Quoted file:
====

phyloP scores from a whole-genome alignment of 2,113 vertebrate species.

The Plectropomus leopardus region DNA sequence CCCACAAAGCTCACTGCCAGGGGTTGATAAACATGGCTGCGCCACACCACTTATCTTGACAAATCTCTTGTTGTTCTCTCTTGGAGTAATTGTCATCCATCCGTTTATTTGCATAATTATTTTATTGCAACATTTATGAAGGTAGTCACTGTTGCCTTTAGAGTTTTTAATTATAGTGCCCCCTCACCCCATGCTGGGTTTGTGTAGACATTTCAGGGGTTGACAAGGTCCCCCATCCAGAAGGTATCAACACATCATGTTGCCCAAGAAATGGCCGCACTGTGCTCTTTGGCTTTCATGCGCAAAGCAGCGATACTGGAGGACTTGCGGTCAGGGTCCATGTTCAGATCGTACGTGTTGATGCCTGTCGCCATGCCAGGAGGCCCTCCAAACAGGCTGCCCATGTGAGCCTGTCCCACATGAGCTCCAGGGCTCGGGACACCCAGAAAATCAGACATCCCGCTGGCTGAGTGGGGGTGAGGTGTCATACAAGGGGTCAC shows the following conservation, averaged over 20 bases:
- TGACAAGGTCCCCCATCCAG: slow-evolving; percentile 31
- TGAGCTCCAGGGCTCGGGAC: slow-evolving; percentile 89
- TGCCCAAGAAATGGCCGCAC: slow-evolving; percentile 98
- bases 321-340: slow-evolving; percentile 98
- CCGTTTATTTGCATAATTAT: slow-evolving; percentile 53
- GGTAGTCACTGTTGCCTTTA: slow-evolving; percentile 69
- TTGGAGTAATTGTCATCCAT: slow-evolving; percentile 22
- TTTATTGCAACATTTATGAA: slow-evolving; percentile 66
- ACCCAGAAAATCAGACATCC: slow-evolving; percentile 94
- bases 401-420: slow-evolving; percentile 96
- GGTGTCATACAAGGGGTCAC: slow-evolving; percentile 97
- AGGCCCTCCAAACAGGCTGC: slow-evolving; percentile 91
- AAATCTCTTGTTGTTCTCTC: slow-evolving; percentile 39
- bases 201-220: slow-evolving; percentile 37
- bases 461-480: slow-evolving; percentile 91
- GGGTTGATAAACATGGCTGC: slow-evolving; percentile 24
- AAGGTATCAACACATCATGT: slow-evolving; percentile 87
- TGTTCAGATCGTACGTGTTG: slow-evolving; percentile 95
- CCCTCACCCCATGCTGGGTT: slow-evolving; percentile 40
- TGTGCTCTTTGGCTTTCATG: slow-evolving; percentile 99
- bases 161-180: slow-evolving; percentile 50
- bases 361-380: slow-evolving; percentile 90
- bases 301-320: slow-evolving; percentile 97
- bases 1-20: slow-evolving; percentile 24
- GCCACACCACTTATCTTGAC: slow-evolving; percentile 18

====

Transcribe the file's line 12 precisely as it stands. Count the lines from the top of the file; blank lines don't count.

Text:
- bases 401-420: slow-evolving; percentile 96